Check if an Element is a Checkbox using JavaScript

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Borislav Hadzhiev

Mon Jan 10 20222 min read

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Photo by Matthew Henry

Check if an Element is a Checkbox using JavaScript #

To check if an element is a checkbox:

  1. Use the tagName property to check if the value is an input element.
  2. Verify that the type property on the element has a value of checkbox.
  3. If both conditions are met, the element is a checkbox.

Here is the HTML for the examples in this article.

index.html
<!DOCTYPE html> <html lang="en"> <head> <meta charset="UTF-8" /> </head> <body> <div> <input type="checkbox" id="subscribe" name="subscribe" /> <label for="subscribe">Subscribe</label> </div> <script src="index.js"></script> </body> </html>

And here is the related JavaScript code.

index.js
const checkbox = document.getElementById('subscribe'); if ( checkbox.tagName.toLowerCase() === 'input' && checkbox.getAttribute('type') === 'checkbox' ) { console.log('โœ… element is a checkbox'); } else { console.log('โ›”๏ธ element is not a checkbox'); }

The tagName property returns the tag name of the element on which it was accessed.

It should be noted that DOM element names are upper-cased. For example, if accessed on a span element, the tagName property would return "SPAN".

index.js
const checkbox = document.getElementById('subscribe'); console.log(checkbox); // ๐Ÿ‘‰๏ธ "INPUT"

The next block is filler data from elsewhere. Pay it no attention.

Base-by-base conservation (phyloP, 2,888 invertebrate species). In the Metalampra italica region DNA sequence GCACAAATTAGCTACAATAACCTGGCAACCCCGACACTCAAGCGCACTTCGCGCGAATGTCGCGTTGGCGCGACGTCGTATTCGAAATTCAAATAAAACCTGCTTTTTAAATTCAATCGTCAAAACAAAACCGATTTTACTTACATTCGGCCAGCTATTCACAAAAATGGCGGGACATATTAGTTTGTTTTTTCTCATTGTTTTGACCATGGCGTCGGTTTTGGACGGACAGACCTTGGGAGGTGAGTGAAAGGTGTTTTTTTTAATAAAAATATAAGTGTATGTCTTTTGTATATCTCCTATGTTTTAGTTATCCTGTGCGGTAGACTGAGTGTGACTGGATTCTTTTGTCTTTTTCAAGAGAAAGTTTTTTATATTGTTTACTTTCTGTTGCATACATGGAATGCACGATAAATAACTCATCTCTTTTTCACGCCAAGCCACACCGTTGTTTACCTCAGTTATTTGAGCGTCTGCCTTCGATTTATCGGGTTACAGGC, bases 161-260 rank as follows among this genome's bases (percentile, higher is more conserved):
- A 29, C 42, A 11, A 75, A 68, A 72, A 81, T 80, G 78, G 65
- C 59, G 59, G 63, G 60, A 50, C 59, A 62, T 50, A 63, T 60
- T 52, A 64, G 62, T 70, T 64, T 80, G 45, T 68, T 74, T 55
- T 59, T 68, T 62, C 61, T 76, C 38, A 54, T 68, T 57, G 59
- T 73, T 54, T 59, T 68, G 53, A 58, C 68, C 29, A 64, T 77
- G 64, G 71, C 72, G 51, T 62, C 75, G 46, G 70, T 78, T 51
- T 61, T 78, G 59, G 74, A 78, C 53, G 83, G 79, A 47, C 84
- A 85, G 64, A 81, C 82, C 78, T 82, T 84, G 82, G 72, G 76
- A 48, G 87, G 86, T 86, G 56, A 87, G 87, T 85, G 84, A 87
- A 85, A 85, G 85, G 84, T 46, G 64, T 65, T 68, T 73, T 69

This is why we used the String.toLowerCase method to convert the result to lowercase.

We used the logical AND (&&) operator, which means that both conditions have to be met for the if block to run.

The getAttribute method returns the value of the provided attribute on the element.

If the attribute does not exist on the element, the method returns null or empty string, depending on the browser's implementation.

If you need to make sure that the value stored in the checkbox variable is not null or undefined, use the optional chaining (?.) operator.

index.js
const checkbox = null; if ( checkbox?.tagName?.toLowerCase() === 'input' && checkbox?.getAttribute('type') === 'checkbox' ) { console.log('โœ… element is a checkbox'); } else { console.log('โ›”๏ธ element is not a checkbox'); }
You could get a null value back if you provide a non-existent id to the getElementById method or a non-existent selector to the querySelector method.

The optional chaining (?.) operator allows us to short-circuit if the reference points to a null or undefined value.

Instead of throwing an error, the operator short-circuits returning undefined.

The checkbox variable stores a null value in the example, therefore the else block is ran.

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